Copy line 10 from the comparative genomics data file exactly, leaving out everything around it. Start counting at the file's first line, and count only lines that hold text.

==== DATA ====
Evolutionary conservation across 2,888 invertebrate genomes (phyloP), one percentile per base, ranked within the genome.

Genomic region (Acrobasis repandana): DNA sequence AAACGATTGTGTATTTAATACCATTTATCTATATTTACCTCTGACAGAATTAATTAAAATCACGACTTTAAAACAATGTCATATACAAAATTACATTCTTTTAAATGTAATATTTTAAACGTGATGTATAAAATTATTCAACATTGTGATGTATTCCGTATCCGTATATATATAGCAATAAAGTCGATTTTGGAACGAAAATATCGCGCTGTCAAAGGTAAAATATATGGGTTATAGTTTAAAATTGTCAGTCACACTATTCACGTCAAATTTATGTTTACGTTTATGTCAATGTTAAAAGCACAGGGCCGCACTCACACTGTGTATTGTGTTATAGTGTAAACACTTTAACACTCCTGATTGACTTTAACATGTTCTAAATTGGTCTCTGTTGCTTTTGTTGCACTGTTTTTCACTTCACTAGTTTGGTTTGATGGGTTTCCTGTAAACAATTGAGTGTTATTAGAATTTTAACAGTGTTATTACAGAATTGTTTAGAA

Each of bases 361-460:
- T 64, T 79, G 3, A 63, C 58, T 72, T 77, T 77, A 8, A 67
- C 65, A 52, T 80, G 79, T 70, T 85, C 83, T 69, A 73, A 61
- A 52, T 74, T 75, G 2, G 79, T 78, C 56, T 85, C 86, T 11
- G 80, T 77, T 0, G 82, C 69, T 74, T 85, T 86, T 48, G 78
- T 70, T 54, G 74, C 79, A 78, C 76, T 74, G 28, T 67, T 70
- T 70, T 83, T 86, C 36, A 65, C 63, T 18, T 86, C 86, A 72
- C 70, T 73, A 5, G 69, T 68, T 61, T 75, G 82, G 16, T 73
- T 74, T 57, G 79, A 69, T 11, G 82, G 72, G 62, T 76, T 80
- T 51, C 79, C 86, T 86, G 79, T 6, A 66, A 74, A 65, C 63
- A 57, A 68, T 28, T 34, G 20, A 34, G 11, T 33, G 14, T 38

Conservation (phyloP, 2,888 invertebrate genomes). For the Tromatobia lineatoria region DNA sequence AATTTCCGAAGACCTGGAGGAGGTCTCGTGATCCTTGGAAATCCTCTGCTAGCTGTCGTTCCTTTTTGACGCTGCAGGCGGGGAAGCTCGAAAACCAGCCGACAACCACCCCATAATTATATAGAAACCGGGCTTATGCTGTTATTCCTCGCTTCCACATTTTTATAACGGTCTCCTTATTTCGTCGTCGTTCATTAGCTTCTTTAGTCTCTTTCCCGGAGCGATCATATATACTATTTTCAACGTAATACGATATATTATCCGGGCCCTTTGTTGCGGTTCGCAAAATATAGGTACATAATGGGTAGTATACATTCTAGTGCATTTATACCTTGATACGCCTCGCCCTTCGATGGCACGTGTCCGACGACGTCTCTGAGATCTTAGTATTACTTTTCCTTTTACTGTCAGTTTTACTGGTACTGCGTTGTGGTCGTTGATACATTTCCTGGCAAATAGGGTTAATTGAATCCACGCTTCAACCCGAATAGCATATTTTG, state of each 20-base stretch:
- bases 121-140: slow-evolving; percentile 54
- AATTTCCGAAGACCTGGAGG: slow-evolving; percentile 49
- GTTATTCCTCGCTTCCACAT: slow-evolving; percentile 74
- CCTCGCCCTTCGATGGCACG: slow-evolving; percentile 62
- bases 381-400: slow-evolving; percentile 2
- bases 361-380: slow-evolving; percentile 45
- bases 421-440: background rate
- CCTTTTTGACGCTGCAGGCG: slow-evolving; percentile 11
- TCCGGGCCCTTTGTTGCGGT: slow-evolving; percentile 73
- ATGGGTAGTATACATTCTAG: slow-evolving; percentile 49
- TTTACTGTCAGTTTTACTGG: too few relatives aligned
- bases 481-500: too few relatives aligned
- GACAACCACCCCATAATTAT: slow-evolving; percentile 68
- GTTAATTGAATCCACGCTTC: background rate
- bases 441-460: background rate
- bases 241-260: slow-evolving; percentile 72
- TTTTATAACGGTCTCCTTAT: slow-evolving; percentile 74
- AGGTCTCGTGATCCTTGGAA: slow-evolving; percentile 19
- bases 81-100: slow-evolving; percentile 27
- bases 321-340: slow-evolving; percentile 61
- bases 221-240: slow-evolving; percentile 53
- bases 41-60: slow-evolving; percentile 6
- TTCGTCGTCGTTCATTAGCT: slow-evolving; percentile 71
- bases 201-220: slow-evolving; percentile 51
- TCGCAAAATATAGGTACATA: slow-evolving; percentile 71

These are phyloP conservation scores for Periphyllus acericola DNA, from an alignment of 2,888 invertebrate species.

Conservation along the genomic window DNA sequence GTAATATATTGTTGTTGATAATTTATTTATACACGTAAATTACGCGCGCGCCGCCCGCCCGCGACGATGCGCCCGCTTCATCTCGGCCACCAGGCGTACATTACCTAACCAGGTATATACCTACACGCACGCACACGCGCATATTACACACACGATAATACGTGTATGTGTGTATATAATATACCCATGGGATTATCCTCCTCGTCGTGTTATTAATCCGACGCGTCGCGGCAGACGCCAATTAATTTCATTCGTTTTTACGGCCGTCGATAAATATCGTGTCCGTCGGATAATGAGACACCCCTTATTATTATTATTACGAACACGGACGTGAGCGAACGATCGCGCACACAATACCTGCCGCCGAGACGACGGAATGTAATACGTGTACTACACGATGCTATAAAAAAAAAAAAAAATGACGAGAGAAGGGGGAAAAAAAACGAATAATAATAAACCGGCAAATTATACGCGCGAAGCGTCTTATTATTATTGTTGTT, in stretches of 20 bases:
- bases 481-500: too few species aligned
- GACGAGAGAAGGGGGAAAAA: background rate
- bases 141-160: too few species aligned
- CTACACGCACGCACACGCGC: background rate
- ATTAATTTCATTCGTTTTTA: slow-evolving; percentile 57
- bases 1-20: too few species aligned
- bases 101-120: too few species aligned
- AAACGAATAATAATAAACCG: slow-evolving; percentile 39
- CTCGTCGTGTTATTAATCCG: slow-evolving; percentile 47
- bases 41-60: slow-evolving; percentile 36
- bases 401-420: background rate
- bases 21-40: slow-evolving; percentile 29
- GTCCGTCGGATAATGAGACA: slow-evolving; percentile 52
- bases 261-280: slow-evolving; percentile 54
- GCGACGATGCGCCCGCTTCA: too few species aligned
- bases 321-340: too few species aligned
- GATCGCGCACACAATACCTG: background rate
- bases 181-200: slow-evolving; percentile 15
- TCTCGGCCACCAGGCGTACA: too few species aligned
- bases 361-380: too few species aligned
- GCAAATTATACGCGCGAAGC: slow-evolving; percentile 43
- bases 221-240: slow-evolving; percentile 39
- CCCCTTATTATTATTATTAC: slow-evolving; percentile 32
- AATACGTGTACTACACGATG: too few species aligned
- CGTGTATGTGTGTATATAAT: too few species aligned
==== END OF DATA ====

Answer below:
- C 70, T 73, A 5, G 69, T 68, T 61, T 75, G 82, G 16, T 73